No longer the province of an artistic elite, poetry in Israel today is being produced by hundreds of poets of all stripes
As for Taha Muhammad Ali, his “Revenge” should be required reading in schools here and elsewhere. In translation by Cole, Hijazi, and Levin, the poem seems to offer revenge as a fitting response for “the man who killed my father/ and razed our home” but then doubles back with all kinds of conditions that make violent revenge humanly impossible, so that finally:
… if he turned
out to be on his own
cut off like a branch from a tree—
without a mother or father,
with neither a brother nor sister,
wifeless, without a child,
and without kin or neighbors or friends,
colleagues or companions,
then I’d add not a thing to his pain …
Instead I’d be content
to ignore him when I passed him by
on the street—as I
that paying him no attention
in itself was a kind of revenge.
In “Woman of Valor” thirty-something Anat Zecharya, who has one book out, plays on the traditional paean to the Jewish wife and mother recited at Friday evening dinner by observant Jews. She exposes the violent sexism that accompanies militarism in a poem about a real incident, the year-long sexual abuse of a 14-year-old girl by soldiers and employees of an air base:
places your head on his naked lap
and one might think
you weren’t being forced but rather
thanked and your head stroked.
The second slides slowly down your back
the feelings are new
and you can still concentrate.
The third inserts three fingers, says
“Don’t move.” You don’t,
the map of greater Israel
in your eyes.
Almog Behar is also thirty-something and writing on the edge of the national cultures that meet in Israel. He has two books of poetry, one of short stories, and a novel. “My Arabic is Mute” was translated by Jake Marmer:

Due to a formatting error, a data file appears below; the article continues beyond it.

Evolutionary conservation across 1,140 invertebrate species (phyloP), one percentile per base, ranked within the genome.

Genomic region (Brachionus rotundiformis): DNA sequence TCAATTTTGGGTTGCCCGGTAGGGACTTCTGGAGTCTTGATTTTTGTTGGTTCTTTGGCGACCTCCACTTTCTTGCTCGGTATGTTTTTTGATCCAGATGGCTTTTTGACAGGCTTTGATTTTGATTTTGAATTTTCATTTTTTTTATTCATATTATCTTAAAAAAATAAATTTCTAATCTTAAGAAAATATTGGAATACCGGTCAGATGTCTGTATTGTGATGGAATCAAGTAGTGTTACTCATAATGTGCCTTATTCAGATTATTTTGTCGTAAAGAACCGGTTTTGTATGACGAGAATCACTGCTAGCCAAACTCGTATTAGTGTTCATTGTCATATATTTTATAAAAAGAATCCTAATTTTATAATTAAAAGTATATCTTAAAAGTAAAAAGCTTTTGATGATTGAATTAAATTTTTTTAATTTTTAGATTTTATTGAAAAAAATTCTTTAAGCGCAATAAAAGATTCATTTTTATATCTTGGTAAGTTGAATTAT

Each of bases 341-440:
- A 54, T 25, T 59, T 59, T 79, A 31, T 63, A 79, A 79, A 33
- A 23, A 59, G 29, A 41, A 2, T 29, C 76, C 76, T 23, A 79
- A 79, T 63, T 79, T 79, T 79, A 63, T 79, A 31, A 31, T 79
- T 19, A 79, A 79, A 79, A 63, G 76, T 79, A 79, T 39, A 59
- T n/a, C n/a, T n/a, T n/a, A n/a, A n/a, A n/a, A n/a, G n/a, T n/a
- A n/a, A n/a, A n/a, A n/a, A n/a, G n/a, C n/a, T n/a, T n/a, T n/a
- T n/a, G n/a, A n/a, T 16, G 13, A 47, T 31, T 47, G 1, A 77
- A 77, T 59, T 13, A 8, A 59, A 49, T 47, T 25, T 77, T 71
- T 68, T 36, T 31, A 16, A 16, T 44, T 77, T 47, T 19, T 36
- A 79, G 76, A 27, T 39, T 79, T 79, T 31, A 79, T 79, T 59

My Arabic is scared
quietly impersonates Hebrew
whispering to friends
with every knock on her gates:
“Ahalan, ahalan, welcome.”
And in front of every passing policeman
she pulls out her ID card
for every cop on the street
pointing out the protective clause:
“Ana min al-yahud, ana min al-yahud,
I’m a Jew, I’m a Jew.”
And my Hebrew is deaf
Sometimes so very deaf.
A Talmud and religious-studies scholar now teaching in Berlin, who used to be considered a “religious poet,” Admiel Kosman (10 books, plus one in translation, Approaching You in English, translated in 2011 by me with Shlomit Naim-Naor) crosses most of the heavily guarded borders here, as in the title poem, which concludes:
Officially You may refuse. I know. I’m
approaching You in English this once.
But, please, be kind,
be attentive to the heart.
Even if it’s pointless,
tasteless. Please accept an offering
from me this time.
I’m pleading with You,
don’t be offended,
when I approach
I seem to You
to cross myself.
Finally: In Israel there are groups of both middle-aged and younger poets who have established nonprofit organizations in order to teach workshops, print magazines, publish online, and hold festivals. The oldest is Helicon, founded by Amir Or and now co-directed by Agi Mishol and Dror Bernstein, celebrating its 25th year in Tel Aviv. Its workshops have trained dozens of active poets, including some in the almost 10-year-old Jerusalem Ketovet group, operators of Poetry Place.
A thirty-something group including journalist Roy Chicky Arad founded the Maayan literary magazine and a film journal spin-off; they may often be found leading Hyde Park readings at a winter festival in Sde Boker in the Negev, or the Metula Poetry Festival in the north in late May. The leftist journal Mita’am, “a review of literature and radical thought,” edited by poet, fiction writer, and journalist Yitzhak Laor, closed in December after 28 issues in seven years. On the other side of the political map is Mashiv Ha-ru’ach, a journal founded in 1994 by young Orthodox Jewish poets, some of whom live in settlements, as they state on their home page. And this is the place to at least mention the two hardworking Israeli publishing houses, Keshev and Carmel, whose translations bring the best of the world’s poets to those writing here.
I’d like to leave the last word to Lilach Weber, co-editor of the Goddess of Mastik, a Jewish-Arab literary magazine in Haifa (disclosure: She is the niece of my ex-husband. Israel is a very small country). The poem is called “A fictional solution to the Israeli-Palestinian problem,” and part of it goes like this:
We’ll learn from the failure of Lebanon
and know that the solution is romantic:
the solution is romantic.
This is how the 19th century shaped us
because individualism is the cradle of solidarity
and the fiction we make
is just an excuse
to stay in bed
and not go out
into the streets.
Clancy Sigal’s 1961 novel, Going Away, is a primer for the Occupy generation about the futility of despair and the inevitability of change